Archos Kodak tablets coming next month in two screen sizes

Archos Kodak tablets coming next month in two screen sizes
Archos Kodak tablets coming next month in two screen sizes
The 7-inch and 10.1-inch models will each sport Android 7.0 Nougat, a MicroSD slot for expansion, and special photo-editing software for a starting price of just 100 Euros.
Allen Ngo,

Best known for its lineup of inexpensive yellow point-and-shoot cameras, Kodak is now ready to launch a series of tablets under a branding partnership with French manufacturer Archos. The devices were announced earlier this year with a Summer 2017 launch window and it looks as if Kodak will be keeping true to its word.

Beginning in July, users in Europe will be able to purchase 7-inch and 10-inch Kodak Android tablets for only 100 Euros and 170 Euros, respectively. Both models will come with pre-installed applications that focus on editing, sharing, and printing photos in order to standout with the cheap tablet crowd.

The octa-core MediaTek MT8321 SoC will power both models with 1 GB of RAM, 8 MP and 2 MP rear and front cameras, 802.11b/g/n wireless, 3G support, and 16 GB or 32 GB of internal storage space. Display resolutions and battery capacities, however, differ significantly as the smaller unit will carry a 1024 x 600 resolution screen and 2500 mAh battery while the larger will have a 1280 x 800 screen and 6000 mAh battery. Unsurprisingly, battery life will be longer on the 10.1-inch model at 5.5 hours compared to 3.5 hours on the smaller version.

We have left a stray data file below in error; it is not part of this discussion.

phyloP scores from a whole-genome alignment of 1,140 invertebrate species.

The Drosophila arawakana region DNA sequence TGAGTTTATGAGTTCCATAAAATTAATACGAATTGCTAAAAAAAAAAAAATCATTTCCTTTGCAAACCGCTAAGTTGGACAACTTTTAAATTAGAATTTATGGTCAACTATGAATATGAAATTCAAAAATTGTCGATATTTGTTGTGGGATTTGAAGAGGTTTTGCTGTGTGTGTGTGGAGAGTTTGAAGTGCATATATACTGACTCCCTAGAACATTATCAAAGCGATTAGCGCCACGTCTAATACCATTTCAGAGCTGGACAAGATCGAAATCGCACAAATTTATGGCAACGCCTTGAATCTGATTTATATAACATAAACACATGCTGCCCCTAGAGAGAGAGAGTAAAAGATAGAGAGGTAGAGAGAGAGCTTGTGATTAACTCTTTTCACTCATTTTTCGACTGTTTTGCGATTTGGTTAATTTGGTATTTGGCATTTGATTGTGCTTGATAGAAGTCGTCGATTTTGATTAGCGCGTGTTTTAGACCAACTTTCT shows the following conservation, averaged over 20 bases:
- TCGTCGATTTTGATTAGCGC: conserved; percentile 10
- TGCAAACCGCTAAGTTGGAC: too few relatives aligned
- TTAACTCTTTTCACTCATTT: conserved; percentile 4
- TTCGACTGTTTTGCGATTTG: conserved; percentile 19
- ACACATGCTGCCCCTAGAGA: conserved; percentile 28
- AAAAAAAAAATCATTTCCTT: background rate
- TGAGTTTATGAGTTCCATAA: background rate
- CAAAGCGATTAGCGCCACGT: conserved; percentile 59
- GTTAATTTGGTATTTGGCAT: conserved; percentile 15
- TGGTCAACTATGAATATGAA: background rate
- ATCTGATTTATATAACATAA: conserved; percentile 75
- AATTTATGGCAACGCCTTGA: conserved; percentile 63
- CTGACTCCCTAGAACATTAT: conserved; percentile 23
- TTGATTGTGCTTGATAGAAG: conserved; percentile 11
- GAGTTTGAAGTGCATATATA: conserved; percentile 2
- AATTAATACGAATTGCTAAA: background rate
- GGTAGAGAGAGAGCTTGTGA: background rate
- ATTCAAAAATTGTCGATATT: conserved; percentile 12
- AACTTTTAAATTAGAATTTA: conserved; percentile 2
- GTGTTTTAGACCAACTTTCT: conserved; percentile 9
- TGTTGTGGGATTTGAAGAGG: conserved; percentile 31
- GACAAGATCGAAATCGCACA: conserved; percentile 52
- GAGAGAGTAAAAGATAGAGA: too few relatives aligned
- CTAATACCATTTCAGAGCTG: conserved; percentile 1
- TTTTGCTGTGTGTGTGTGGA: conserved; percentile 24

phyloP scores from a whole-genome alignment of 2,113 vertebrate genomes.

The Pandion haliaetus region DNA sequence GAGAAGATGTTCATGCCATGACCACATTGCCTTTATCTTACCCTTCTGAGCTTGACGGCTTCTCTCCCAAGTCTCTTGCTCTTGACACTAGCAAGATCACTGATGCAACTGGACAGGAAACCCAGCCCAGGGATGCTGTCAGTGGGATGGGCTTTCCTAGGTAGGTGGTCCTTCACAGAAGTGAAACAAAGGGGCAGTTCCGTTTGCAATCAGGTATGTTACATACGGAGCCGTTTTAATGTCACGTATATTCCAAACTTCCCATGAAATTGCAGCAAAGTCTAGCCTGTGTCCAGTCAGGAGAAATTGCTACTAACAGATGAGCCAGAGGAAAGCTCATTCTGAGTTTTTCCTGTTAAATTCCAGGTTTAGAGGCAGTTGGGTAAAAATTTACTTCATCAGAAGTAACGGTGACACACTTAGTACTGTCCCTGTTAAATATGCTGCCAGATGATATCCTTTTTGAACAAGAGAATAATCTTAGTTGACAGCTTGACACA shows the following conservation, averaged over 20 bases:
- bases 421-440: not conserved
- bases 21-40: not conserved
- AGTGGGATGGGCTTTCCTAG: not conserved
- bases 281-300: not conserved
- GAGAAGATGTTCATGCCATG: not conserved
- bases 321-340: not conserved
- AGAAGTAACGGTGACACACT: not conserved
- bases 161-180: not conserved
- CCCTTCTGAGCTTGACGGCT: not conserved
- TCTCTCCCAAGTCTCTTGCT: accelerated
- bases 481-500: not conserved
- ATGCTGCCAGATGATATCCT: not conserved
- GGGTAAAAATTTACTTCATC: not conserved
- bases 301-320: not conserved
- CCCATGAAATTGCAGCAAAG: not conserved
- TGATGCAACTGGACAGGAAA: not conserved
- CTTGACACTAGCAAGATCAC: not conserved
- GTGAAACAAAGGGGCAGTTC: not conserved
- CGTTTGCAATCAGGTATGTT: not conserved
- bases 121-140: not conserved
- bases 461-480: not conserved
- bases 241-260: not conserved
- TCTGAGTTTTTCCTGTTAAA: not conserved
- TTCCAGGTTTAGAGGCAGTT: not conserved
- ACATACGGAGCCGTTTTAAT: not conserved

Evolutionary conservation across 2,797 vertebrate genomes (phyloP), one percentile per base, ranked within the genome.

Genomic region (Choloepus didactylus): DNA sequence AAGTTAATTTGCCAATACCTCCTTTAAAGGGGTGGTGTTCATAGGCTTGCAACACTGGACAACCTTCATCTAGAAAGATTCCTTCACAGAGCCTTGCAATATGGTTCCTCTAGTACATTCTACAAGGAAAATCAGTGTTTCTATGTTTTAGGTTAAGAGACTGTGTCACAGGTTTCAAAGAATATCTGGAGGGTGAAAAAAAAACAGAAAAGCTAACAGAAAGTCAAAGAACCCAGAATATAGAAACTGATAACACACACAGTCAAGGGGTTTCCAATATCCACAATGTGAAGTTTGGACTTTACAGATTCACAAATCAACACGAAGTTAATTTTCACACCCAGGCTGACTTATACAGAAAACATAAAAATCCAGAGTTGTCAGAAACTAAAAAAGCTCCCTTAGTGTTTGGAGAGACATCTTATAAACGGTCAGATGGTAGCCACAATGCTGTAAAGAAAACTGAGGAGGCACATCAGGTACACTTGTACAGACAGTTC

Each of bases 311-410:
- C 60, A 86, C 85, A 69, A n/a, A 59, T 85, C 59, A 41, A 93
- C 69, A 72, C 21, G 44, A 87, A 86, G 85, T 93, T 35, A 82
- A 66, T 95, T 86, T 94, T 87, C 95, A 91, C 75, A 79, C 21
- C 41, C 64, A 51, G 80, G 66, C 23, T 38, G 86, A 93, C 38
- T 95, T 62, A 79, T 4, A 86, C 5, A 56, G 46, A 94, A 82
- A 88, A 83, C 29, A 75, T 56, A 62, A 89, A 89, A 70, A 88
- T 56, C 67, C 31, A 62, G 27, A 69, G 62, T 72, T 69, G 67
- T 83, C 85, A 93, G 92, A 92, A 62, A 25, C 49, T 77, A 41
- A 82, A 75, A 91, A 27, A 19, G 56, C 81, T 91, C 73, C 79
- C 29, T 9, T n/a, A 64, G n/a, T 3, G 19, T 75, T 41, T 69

The Kodak tablets come just one month after the manufacturer launched its Ektra smartphone in the United States. 


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> Notebook / Laptop Reviews and News > News > News Archive > Newsarchive 2017 06 > Archos Kodak tablets coming next month in two screen sizes
Allen Ngo, 2017-06-22 (Update: 2017-06-22)
Allen Ngo
Allen Ngo - US Editor in Chief
After graduating with a B.S. in environmental hydrodynamics from the University of California, I studied reactor physics to become licensed by the U.S. NRC to operate nuclear reactors. There's a striking level of appreciation you gain for everyday consumer electronics after working with modern nuclear reactivity systems astonishingly powered by computers from the 80s. When I'm not managing day-to-day activities and US review articles on Notebookcheck, you can catch me following the eSports scene and the latest gaming news.